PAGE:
Cybercriminals are maddeningly adaptable.
If a Dark Web illicit marketplace gets shut down, others spring up almost immediately to take its place. If credit cards get tougher to hack, there is always spear phishing, poorly protected electronic health records or the unending variety of devices that make up the Internet of Things (IoT), most of which have little to no security built in.
All of which offer opportunities for blackmail.
Not that the concept is new. But criminal threats demanding ransoms have tended to lean more toward extortion than blackmail. As in: “Your computer is locked, and if you ever want access to your files again, here’s where to send $1,000 in Bitcoin.” Or: “We have penetrated your network, and unless you pay us, or do what we want you to do (a la the Sony hack, where the demand was to cancel the release of a movie deemed derogatory to North Korea’s Supreme Leader), we will expose not only business information, but the personal information of your employees.”
More recently, with the hack of Ashley Madison, the adultery website, which led to exposure of everything from personal information to nude pictures and sexual fantasies of 37 million users, some of the fallout has included offers to scrub the information – for a fee, of course. Or, threats to expose it, unless a “ransom” is paid.
In other words, it’s less about your business and more about you – information that could be embarrassing, socially damaging and/or cause major trouble in the most important relationships in your life.
Even if a marriage is already on the rocks, it could cause somebody trouble in divorce or custody battles. As J.J. Thompson, founder and chief executive of Rook Security put it to CNBC recently, “everything is leveragable by the right person who is looking for the right thing.”
Most security experts don’t see the Ashley Madison fallout as signaling a major trend toward personal blackmail. “Big, sweeping trends take time to develop,” said Eva Velasquez, CEO and president of the Identity Theft Resource Center.
But it is a crime of opportunity that they say is growing, because those opportunities are expanding.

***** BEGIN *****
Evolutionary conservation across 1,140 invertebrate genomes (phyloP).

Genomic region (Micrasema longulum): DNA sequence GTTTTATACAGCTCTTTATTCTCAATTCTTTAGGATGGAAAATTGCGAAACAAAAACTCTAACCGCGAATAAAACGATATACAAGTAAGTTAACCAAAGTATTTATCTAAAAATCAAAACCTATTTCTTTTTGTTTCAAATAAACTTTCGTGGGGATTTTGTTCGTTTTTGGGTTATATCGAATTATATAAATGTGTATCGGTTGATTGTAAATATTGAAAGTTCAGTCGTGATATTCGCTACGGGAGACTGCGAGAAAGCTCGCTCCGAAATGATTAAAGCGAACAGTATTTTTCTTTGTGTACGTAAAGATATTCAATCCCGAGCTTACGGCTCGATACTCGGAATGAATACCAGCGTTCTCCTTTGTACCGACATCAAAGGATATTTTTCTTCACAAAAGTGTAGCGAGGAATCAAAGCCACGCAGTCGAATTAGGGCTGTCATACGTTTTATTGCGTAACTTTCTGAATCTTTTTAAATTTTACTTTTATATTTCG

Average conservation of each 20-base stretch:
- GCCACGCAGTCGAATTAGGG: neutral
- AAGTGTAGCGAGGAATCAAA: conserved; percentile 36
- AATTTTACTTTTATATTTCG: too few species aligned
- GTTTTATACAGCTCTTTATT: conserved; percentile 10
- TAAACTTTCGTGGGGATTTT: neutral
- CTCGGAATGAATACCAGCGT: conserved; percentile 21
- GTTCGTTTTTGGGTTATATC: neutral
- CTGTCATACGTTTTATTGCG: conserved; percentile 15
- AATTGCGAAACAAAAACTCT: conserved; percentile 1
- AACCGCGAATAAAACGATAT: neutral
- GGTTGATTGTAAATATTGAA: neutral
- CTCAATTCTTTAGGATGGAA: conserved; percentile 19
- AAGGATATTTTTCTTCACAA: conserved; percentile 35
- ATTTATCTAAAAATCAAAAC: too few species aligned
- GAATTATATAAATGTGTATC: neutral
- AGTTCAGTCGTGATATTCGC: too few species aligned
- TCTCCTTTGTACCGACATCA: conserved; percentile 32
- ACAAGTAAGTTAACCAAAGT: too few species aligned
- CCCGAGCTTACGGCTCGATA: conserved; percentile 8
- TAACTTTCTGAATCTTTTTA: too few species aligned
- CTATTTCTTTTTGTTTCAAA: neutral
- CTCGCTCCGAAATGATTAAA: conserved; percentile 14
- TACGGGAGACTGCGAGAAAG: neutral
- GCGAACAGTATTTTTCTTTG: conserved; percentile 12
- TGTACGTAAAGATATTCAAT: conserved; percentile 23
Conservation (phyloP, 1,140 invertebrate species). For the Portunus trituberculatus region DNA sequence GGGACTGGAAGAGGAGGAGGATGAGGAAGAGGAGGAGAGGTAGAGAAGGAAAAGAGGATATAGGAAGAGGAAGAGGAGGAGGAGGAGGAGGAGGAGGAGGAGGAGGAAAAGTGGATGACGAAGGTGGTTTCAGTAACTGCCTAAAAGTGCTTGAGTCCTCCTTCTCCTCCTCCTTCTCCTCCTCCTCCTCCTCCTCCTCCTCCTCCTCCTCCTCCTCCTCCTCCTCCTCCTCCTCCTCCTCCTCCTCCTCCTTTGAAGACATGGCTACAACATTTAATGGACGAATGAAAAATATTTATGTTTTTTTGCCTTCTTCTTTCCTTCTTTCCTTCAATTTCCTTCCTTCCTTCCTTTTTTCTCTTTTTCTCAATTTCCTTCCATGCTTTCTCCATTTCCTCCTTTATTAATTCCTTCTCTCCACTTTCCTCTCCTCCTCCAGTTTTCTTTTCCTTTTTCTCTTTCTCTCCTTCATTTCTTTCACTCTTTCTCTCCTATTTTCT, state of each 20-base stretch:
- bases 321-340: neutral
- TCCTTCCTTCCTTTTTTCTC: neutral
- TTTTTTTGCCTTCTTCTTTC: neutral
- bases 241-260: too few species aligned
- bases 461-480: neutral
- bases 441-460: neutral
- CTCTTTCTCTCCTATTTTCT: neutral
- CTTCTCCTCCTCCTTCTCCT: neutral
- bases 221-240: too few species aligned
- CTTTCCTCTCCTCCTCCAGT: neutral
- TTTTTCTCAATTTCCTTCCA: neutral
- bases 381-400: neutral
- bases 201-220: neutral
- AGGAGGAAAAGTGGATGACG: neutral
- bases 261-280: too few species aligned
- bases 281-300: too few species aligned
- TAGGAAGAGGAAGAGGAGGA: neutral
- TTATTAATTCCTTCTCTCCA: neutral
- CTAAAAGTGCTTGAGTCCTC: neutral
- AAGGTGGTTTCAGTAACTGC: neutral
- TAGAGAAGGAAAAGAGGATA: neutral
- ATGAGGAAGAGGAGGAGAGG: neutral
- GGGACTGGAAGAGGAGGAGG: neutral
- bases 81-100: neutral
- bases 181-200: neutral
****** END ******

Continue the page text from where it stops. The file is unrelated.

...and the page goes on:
“With the rise of Internet of Things, more personal data will be collected in devices ranging from wearables like Apple watches and Fitbits, to personal medical devices,” said Yo Delmar, vice president of GRC Solutions at MetricStream.
Carl Herberger, vice president of Security Solutions at Radware, agrees. “The Internet has the unique ability to record deep secrets of nearly everyone, and nefarious actors need not look far before they stumble upon some data that one might pay to keep from being revealed,” he said.
It can start with a breach of personal information that, initially, has nothing to do with an embarrassing website like Ashley Madison, according to Rebecca Herold, CEO of The Privacy Professor.
Using that information, criminals can “create accounts on unsavory sites and then extort money from their victims in exchange for not telling friends, family and employers about it,” she said. “Many speculate that this is the case for some of those who were discovered on the Ashley Madison site.”
Impact Team, the group that claimed responsibility for hacking Ashley Madison, professed to be doing so to damage or destroy a company it considered immoral. But Suni Munshani, CEO of Protegrity, noted that, “the consequences of a breach can go well beyond the intentions of the original hacker once the data are released.”
“One thing we know for sure it’s that criminals will always find new targets and new ways to exploit information about those targets for their own advantage,” he said.
Indeed, an estimated 15,000 U.S. government and military emails were on the Ashley Madison list of customers. Combine that with the breach discovered this past June of the federal Office of Personnel Management (OPM), which reportedly compromised the personal information of an estimated 21 million current and former federal employees, and the blackmail possibilities are enormous.
That kind of “rich data,” Munshani said, means, “the personal and professional blackmail opportunities against individuals whose data were included in both incidents, as well as the organizations they work for, increases exponentially.”
It is hard to know how pervasive cyber blackmail is, experts say, because it doesn’t always get reported. “It’s not the kind of thing individuals publicize,” Delmar said.
Munshani agreed. “Successful blackmailing – when companies meet the demands of the blackmailers – flies under the radar of public exposure,” he said.
But there is general agreement that it is a growth industry for cyber criminals.
As usual, there is no way to guarantee 100% protection from such crime – the well-established cliché is that there are two types of organizations - those that know they have been breached, and those that have, but don’t know it. Still, organizations can make it less likely that they will be damaged from a breach.
Munshani said one way to do that is to protect the data with limited access and strong encryption, so that when hackers inevitably breach firewalls and other defenses, “all they would see is meaningless gobbledygook.”
Delmar had a similar message, noting that, “good security hygiene” includes, “encrypt the data, control access and monitor for exfiltration attempts.
The general advice is a reminder that nothing online is truly secure, no matter how dedicated to security an organization is.
Anything you want secret should not be in digital form,” Velasquez said. “People need to realize that the notion that they can entrust a company with their information is not reality.
“That’s their (online companies’) goal, and most of them have processes to make those best efforts. But hackers only have to be right once,” she said.
“So, know that when you conduct business online, it can be compromised. And know what the consequences are.”